What the hell?

There’s a saying. “Genius is one percent inspiration and ninety nine percent perspiration.”  Thomas Edison.

To illustrate this, I’m going to paraphrase an example I’ve read by Michael Neill.  Google him.  He’s pretty damn cool.

I have a friend who works at Home Depot.  They have mountains of white paint in the paint department.  How ironic.  When a customer requests blue, for example, my friend places a few drops of blue in the white, and voila, you have blue paint. If the customer changes their minds and wants purple, a few drops of red and there you have it.  Purple.  The drops of colored paint is the inspiration, but the white base is the work.

In all arts, the inspiration is usually short lived.  But your passion and work carries it to fruition.  If people expect ever-flowing inspiration, then eventually the paint turns black.

When I was writing my novel, I had a big problem.  There are three basic types of fantasies.  A professional novelist pointed this out to me:

1.    Strange toad in a familiar garden.

a.     Witches, vampires, and werewolves in the real world.

2.     Familiar toad in a strange garden.

a.     Humans in middle earth, humans in space, humans at the center of the earth.

3.     Strange toad in a strange garden.

a.     Witches, vampires, or werewolves in space.

Mine is the third type. Which just happens to be the hardest because I have to world build the strange toad and the strange garden.  It wasn’t my choice.  It’s not like I sat down and said, “Wow. This sounds fun.  Let’s take the hardest freakin’ thing and jump.”

The story came to me.  And I ran with it.  Now came the hard part.  I needed tons of ideas to create this world.  So I sat down every day, wrote, and ideas came slowly at first.  Then within a few days I was flooded with them.  A lot of other artists has described similar experiences.  I had to buy a notebook or I’d forget them, which quickly filled with disjointednuggets of gold.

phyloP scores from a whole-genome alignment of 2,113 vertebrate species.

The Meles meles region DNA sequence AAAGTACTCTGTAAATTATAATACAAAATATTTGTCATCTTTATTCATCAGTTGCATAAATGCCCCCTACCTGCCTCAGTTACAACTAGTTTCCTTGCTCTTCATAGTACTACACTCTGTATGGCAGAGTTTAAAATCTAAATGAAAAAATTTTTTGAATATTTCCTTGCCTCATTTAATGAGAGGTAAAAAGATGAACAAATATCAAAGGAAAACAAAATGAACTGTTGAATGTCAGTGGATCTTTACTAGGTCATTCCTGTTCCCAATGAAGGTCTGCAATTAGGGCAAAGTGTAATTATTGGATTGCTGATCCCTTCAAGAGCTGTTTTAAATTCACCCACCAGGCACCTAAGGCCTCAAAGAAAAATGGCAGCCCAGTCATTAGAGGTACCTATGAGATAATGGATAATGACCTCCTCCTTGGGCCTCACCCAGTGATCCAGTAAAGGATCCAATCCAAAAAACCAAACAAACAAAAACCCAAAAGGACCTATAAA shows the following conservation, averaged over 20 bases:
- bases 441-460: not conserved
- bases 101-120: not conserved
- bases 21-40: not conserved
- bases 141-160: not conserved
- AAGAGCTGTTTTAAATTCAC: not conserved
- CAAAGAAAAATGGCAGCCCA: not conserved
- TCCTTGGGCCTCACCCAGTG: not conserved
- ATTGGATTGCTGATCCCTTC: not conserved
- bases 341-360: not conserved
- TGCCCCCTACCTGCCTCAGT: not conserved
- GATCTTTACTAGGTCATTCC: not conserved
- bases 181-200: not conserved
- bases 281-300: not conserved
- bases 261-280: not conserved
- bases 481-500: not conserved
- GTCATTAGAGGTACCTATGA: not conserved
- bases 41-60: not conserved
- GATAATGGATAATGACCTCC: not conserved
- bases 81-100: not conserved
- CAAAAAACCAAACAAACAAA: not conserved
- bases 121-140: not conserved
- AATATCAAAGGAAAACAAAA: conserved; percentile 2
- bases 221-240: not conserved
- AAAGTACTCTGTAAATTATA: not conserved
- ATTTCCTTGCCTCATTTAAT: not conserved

Did I use all of them?  Most.

The moral?

Follow through with your flashes of genius.  You’ll never know what will come.  If you need ideas to support your work, ask for them.  They’ll come.

Vampires in space.  Hmmm.

Richard Paul Evans Key Note

Richard Paul Evans is a New York Times Bestselling author.  His first book is called The Christmas Box. His subsequent books - Grace:  A Novel, The Five Lessons a Millionaire Taught Me About Life and Wealth, The Last Promise - just to name a few, have also gone on the best seller list.  His keynote speech at the San Francisco Writer's Conference was awesome. He discusses what he did to get his book out to the world.  Richard was cool enough to tell a few other stories.  Some were touching and others funny.  He also  gave some inspiring advice to us authors.  I highly recommend listening him.

richard-paul-evans

Tell me what you think.  Please forgive the poor recording.  All three hundred of us were having lunch.

Tomorrow, I'll upload a lecture about branding.